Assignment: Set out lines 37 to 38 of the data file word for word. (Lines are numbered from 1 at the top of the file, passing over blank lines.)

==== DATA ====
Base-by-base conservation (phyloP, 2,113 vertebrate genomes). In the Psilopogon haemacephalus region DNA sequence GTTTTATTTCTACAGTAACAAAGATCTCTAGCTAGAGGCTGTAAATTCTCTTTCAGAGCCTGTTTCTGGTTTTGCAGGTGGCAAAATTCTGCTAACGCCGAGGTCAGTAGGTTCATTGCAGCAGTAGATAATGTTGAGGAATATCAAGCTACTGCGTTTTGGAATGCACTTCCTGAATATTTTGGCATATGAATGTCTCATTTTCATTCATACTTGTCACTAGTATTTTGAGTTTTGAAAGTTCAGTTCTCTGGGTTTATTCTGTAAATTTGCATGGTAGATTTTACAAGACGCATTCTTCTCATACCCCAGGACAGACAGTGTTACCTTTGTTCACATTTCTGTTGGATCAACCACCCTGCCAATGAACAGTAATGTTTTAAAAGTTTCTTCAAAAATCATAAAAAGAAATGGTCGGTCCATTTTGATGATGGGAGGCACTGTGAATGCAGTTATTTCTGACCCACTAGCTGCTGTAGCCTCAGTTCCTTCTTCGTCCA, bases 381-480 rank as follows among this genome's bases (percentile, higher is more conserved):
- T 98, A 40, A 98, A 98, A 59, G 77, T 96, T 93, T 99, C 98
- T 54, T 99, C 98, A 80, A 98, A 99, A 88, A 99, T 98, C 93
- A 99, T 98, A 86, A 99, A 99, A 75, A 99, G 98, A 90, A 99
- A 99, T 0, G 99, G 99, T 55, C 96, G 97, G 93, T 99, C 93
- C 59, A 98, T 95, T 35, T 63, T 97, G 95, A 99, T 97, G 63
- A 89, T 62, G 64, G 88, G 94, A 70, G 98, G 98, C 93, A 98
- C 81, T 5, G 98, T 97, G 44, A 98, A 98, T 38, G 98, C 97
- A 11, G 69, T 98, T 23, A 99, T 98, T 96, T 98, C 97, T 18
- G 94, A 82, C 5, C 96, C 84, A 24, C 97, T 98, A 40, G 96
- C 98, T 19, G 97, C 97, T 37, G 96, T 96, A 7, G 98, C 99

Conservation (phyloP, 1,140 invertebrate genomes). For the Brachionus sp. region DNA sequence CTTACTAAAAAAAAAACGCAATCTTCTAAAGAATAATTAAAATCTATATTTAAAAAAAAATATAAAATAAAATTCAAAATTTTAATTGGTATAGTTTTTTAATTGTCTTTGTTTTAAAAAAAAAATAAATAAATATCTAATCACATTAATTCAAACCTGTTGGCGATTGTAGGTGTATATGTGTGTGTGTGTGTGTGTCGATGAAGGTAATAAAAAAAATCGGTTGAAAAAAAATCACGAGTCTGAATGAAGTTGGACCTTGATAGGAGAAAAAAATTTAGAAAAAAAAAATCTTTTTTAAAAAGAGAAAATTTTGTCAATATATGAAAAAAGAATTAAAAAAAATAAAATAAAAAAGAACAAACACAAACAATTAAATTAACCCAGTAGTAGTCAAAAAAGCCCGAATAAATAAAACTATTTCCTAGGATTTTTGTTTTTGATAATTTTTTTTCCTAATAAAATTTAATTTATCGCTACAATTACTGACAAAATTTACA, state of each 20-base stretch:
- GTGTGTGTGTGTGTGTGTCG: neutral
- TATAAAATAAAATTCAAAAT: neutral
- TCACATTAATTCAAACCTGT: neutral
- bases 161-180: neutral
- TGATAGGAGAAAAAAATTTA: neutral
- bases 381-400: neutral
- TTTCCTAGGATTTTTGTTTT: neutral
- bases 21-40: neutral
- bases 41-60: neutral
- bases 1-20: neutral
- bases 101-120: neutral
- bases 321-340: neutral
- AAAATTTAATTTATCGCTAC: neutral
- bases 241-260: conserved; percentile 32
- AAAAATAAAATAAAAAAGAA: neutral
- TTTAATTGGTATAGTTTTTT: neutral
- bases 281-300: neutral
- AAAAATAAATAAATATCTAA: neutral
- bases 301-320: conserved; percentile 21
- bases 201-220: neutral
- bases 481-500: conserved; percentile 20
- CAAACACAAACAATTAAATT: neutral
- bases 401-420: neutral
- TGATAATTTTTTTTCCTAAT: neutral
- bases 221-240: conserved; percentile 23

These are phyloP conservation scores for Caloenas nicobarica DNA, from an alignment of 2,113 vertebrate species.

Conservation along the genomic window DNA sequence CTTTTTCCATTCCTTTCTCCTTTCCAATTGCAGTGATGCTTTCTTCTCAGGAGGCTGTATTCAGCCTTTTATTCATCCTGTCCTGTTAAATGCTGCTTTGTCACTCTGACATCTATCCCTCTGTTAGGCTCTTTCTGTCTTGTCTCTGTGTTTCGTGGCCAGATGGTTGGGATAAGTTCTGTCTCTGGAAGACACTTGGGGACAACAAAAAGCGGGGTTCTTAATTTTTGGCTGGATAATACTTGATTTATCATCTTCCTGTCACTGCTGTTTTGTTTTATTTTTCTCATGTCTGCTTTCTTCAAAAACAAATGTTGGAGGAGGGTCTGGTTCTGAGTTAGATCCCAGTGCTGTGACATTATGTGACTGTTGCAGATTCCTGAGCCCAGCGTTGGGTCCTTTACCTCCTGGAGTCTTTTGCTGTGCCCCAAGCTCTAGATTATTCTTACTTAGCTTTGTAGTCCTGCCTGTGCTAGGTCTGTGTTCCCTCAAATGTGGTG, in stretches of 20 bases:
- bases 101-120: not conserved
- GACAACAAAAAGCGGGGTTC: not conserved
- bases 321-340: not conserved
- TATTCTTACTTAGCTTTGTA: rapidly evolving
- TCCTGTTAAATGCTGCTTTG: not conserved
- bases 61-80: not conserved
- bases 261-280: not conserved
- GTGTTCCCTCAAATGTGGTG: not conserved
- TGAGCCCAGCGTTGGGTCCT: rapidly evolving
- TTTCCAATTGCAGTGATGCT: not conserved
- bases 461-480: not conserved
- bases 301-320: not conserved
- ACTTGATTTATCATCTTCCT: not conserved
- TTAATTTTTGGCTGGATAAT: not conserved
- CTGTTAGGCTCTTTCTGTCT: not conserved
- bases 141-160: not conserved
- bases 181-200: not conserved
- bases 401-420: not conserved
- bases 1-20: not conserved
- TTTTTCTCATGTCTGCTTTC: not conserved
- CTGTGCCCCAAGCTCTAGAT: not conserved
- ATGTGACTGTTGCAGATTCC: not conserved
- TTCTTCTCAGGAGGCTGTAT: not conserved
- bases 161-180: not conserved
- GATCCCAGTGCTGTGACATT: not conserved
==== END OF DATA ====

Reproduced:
- bases 221-240: conserved; percentile 23

These are phyloP conservation scores for Caloenas nicobarica DNA, from an alignment of 2,113 vertebrate species.